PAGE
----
(And I affirm the virgin birth)

 

 

Book Plunge: Ten Things Christians Wish Jesus Hadn’t Taught Chapter 4

Will you give me everything you have? Let’s plunge into the Deeper Waters and find out.

Remember the greatest commandment? Love the Lord your God with all your heart, soul, mind, and strength? Well, David Madison doesn’t like that commandment.

If you’re a follower of Jesus, ponder the implications of this text for your own life. Is it even possible to give God all? And why does the powerful God who is described as self-sufficient require this level of commitment—a level that few, if any, believers even strive for, let alone attain.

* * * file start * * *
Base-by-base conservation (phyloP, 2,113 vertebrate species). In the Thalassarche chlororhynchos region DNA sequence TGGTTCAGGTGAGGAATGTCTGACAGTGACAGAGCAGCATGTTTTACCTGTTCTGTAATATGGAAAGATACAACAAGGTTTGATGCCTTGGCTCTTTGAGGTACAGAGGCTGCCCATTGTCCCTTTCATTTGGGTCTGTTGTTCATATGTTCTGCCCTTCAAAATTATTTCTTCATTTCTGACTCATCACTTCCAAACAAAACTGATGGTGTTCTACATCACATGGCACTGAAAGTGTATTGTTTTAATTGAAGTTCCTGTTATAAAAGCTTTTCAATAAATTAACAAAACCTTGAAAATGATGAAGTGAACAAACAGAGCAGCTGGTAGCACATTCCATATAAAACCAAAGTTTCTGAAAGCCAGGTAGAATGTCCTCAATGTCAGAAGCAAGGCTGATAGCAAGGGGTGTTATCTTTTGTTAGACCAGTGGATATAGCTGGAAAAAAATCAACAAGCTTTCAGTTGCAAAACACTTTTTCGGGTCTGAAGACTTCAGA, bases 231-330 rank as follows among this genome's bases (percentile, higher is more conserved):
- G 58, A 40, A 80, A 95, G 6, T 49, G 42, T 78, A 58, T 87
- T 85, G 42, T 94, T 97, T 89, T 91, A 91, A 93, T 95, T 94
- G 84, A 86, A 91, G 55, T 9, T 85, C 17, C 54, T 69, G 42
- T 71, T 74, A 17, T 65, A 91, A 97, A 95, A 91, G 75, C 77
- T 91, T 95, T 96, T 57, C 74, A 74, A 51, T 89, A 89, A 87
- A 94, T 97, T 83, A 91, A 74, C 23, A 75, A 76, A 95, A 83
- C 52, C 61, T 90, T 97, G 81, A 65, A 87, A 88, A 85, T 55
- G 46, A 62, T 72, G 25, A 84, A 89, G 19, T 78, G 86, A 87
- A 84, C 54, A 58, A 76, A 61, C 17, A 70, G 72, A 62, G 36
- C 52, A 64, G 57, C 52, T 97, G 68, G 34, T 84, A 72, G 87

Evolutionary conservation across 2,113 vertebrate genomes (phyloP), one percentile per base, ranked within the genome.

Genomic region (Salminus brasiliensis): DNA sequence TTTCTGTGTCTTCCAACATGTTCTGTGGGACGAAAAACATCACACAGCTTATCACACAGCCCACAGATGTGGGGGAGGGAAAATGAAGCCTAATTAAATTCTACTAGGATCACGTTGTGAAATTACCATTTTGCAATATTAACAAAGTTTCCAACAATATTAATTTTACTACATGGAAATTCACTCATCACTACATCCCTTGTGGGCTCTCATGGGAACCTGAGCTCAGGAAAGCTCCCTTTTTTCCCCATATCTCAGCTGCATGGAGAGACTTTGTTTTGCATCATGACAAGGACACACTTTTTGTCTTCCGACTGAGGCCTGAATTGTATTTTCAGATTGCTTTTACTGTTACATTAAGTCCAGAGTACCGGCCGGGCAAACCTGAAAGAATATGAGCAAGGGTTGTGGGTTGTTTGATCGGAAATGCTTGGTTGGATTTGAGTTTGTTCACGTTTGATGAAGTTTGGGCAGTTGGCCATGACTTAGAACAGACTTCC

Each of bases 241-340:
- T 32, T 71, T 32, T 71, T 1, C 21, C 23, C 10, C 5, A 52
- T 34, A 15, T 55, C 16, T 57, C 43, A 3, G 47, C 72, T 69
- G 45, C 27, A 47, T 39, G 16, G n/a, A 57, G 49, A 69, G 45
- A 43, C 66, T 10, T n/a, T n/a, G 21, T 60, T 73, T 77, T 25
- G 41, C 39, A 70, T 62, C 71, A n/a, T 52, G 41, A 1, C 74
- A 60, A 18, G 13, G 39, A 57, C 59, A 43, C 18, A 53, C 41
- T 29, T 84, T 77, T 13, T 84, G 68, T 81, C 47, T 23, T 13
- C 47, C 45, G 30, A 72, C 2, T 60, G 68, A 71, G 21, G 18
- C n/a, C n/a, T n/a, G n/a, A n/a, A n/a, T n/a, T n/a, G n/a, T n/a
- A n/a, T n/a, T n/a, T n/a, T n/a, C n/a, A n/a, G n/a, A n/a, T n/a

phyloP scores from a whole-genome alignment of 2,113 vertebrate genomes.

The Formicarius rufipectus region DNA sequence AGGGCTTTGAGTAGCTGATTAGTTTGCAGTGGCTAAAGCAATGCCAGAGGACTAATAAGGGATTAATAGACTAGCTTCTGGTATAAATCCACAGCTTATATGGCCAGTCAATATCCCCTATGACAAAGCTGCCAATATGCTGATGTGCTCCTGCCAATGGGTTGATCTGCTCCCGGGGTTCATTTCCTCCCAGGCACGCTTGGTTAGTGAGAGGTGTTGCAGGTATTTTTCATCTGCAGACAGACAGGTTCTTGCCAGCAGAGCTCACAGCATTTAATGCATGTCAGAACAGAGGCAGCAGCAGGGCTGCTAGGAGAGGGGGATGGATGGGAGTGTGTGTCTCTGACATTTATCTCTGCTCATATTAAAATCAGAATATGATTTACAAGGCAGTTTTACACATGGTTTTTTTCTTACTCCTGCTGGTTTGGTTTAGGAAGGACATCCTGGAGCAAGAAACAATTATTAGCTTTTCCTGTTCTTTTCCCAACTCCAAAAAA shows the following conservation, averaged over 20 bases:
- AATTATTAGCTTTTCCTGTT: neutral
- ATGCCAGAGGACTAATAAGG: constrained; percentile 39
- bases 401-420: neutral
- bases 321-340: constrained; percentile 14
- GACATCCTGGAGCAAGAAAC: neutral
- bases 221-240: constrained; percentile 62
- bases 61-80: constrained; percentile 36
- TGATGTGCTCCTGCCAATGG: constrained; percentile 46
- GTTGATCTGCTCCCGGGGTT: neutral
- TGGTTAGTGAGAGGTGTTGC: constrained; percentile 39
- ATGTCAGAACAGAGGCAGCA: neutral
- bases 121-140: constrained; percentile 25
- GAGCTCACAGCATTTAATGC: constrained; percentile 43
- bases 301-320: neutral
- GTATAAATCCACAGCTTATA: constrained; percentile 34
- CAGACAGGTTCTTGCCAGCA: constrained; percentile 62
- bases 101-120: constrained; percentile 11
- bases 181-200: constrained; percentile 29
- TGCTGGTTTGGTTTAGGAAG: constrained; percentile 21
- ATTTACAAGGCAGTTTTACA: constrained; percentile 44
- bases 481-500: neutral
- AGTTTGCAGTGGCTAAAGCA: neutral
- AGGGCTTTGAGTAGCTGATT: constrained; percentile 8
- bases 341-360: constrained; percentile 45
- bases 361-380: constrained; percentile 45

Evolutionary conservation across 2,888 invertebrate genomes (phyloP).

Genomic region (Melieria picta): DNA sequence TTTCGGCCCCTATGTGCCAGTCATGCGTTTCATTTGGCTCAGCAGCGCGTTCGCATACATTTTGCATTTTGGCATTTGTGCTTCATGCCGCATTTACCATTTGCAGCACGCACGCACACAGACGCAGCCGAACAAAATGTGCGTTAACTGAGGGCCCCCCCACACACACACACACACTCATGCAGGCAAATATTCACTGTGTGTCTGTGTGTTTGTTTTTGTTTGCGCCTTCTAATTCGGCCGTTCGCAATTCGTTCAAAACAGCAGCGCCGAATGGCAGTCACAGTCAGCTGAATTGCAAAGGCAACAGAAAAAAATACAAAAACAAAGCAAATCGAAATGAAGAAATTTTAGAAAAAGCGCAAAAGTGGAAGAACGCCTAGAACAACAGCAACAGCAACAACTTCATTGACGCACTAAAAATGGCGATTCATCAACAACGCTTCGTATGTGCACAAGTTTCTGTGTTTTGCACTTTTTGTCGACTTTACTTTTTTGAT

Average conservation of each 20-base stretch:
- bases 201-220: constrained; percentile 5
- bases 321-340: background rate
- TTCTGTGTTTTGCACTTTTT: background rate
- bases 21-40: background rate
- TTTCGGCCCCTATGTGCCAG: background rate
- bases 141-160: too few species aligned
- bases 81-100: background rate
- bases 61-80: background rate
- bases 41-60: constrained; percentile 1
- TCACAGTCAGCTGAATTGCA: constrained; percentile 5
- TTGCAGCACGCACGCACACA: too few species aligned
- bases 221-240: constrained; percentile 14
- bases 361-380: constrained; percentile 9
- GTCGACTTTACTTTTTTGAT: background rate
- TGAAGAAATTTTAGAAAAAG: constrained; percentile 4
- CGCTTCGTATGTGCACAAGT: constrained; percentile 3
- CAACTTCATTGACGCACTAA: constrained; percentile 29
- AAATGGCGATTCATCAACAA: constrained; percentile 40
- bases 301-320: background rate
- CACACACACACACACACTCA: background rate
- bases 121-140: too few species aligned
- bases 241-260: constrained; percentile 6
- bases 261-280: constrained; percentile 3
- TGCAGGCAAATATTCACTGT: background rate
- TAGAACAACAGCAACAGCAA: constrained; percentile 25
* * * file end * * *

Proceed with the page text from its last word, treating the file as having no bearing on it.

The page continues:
Madison, David. Ten Things Christians Wish Jesus Hadn’t Taught: And Other Reasons to Question His Words (p. 31). Insighting Growth Publications. Kindle Edition.

So in Christian thinking, God is the greatest good of all, the one who gives every good gift, redeems eventually from every suffering, forgives all your sin, loves you beyond measure, and everything else. Please, make sure you don’t overdo it in loving Him back.

God calls for the best and He deserves the best. What would it say if Jesus had said, “Oh, and make sure you give a little bit of honor to this God dude. Alright?”

He also talks about Ananias and Sapphira as an example and says most Christians either ignore it or explain it away.

I guess explain it away means “Give an explanation for it.”

Quite simple. They were never required to give everything. Peter says so in the text. They could have kept back some of it for themselves had they wanted. The problem was dishonesty and lying. They wanted to get all the glory for giving it all. For the fledgling church, it was needed to show that God is still serious about sin.